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Hands-on: Battle vs. Chess is not a simple game of chess

4:00 PM on 08.13.2010 // Tara Long

Listen up nerds, it’s time to take off your robes and wizard hats for a second ‘cause there’s a new game in town, and it answers to the name of Battle vs. Chess.

If you’ve ever found yourself wondering amidst a friendly game of chess, “How can I make this experience less interactive?” then look no further, because Gaijin Entertainment has developed a new game for chess and battle lovers alike. If you consider yourself a chess buff, then this might just be the most fun you can have in your underwear. Assuming of course that you’ve never felt the gentle caress of a woman’s (or a man’s) touch. Hey, it’s nothing to be ashamed of.

But until you manage to coerce an independently wealthy rocket scientist/part-time model into coming back to your lair, Battle vs. Chess will be there waiting to spoon with you on those cold, lonely nights.

Battle vs Chess (Xbox 360, PlayStation 3, Wii, PC, MAC, DS, PSP)
Developer: Topware Interactive/Gaijin Entertainment
Publisher: SouthPeak Games
To be released: September 2010

Now, I can’t speak much to the game of chess itself. Too much critical thinking involved for my tastes. So let’s focus on the details, shall we? Battle vs. Chess was implemented using Fritz11! chess software, and has 10 different levels of difficulty to accommodate players of any experience level. You can test your abilities against a computer in single-player mode, or face off locally or online in multiplayer competition with the friends you probably don’t have.

The game uses the Elo rating system, the world’s official standard in chess rankings, to keep track of your scores. So whether you’re a casual user just looking to improve your game or an aspiring eight-time Chess Master, this will provide hours of entertainment and a learning experience all bundled into one sexy package.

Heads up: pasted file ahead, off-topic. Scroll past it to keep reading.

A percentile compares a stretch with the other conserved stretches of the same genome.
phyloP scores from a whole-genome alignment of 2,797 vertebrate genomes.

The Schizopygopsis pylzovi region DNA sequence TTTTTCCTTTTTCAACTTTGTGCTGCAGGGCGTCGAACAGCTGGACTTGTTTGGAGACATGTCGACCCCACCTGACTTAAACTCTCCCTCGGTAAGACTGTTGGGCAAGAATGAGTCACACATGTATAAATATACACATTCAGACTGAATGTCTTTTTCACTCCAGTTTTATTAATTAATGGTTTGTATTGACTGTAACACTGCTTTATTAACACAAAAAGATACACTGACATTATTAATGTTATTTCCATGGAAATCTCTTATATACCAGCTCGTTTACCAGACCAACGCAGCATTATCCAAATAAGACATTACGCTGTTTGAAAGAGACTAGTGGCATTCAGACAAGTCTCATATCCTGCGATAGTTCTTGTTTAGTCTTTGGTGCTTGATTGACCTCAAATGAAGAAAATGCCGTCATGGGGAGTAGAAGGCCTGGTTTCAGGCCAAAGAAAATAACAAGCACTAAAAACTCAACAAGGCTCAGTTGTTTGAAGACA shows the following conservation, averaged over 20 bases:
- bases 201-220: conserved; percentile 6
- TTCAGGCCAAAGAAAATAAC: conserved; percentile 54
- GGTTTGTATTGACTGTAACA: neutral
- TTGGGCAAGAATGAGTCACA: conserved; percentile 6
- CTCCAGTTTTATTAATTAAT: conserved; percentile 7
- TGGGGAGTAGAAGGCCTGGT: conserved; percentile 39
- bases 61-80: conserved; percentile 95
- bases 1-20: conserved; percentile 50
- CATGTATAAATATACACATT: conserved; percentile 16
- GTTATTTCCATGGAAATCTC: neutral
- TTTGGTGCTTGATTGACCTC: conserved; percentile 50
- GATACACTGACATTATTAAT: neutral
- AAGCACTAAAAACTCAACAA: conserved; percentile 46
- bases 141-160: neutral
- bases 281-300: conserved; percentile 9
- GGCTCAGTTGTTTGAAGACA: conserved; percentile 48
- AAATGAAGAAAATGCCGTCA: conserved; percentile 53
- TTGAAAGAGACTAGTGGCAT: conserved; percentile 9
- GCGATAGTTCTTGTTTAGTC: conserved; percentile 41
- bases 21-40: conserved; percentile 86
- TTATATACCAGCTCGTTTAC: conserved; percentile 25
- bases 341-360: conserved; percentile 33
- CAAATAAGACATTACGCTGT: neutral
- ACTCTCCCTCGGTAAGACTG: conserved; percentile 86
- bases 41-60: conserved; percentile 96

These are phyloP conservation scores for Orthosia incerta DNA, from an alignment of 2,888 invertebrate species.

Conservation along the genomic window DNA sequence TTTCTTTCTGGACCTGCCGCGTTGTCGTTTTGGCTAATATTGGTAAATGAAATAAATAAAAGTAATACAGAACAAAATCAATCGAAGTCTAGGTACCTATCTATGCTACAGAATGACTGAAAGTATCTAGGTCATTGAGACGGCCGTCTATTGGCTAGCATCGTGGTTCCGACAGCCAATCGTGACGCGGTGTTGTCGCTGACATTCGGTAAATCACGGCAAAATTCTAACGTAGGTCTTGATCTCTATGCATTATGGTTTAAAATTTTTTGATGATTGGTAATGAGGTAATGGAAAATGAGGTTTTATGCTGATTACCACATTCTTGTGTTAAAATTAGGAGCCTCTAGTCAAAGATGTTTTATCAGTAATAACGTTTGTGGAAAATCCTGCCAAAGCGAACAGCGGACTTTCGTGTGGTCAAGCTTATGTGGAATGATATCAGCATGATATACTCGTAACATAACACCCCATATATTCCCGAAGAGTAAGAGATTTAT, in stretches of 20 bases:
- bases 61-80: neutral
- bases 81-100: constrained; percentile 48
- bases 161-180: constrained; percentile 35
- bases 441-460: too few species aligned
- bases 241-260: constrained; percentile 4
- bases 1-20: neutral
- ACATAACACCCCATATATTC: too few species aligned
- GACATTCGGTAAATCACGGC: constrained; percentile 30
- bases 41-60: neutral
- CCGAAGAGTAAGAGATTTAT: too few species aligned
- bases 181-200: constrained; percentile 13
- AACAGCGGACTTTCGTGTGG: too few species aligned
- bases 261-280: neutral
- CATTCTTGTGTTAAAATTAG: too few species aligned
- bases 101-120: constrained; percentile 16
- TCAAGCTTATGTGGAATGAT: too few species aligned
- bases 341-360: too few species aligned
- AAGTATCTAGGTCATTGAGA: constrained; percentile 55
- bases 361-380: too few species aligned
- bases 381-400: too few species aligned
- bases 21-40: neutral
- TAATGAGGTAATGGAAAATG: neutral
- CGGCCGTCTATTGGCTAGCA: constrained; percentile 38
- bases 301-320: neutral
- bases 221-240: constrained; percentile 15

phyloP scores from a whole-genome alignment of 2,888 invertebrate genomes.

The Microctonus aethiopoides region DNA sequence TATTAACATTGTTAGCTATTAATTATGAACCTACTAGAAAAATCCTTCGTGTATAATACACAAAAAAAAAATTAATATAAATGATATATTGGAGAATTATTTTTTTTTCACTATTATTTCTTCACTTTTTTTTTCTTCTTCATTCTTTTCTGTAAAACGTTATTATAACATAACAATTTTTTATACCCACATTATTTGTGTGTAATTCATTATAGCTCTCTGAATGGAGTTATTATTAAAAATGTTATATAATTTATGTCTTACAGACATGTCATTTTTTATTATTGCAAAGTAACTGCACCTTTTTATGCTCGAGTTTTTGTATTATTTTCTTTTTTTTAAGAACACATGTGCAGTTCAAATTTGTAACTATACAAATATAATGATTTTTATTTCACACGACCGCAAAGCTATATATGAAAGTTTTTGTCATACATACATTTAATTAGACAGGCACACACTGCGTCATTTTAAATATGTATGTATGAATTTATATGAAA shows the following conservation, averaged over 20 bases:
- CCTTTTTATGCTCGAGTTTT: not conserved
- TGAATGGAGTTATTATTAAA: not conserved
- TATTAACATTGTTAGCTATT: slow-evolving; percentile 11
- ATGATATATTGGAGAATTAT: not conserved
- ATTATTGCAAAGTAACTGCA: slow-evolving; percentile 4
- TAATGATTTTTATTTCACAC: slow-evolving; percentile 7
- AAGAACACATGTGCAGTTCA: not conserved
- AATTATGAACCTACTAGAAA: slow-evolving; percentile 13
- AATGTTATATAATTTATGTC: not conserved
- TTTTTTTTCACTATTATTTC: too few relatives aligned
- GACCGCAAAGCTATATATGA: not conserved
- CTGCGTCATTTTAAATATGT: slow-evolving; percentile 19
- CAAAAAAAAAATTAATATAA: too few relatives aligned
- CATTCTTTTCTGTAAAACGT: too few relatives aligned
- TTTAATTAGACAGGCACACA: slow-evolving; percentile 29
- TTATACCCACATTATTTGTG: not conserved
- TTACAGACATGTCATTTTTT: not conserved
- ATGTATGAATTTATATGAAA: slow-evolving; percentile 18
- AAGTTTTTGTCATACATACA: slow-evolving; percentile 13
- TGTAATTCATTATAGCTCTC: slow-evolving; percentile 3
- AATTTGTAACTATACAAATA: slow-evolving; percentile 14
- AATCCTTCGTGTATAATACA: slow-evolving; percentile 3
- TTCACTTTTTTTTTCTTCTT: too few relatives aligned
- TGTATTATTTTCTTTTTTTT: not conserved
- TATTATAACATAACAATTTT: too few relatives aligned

Undoubtedly the most valuable feature in Battle vs. Chess is the option to have hints accompany each turn (along with a detailed explanation of why a particular move is optimal), making the game a great investment for any beginner looking to procure mad skillz. For intermediate players, there are a handful of modes designed to challenge and improve your existing skills, such as gameplay with a limited number of turns or pieces. There’s even an option that transports you directly into the seat of former chess masters, allowing you to compete in games that mimic actual famous matches in chess history. Other notable variations include “Madness” mode, where the computer randomly distributes pieces across the board. Then there’s the “Tactic” mode, where players have the option to arrange pieces on the board however they like while still abiding by the traditional rules of the game.



What really sets this one apart from just another chess emulator, however, is “Battle” Mode. This form of fantasy gameplay puts a combative twist on the classic game by transforming the board into one of eight virtual battlefields whose pieces end up duking it out for the contending spot. The twist here is that rather than peacefully advancing an opponent’s square, the pieces come alive using distinctly realistic animations and the players must fight using weapons or strength.

Though an interesting spin on the classic game, I don’t expect this feature to elicit much from the player other than a fleeting “Huh, that’s cool.” It offers no real advantage in terms of technique or strategy, and frankly, if I wanted to play a fighting game I’d bust out my Sega Genesis and rock Streets of Rage like it was 1992.

Regardless, Battle Mode is interesting if only for its inherent uniqueness. I could see it being more suited for group situations, but if digitally-generated chess is a frequent activity at your parties, chances are you have bigger things to worry about anyway.

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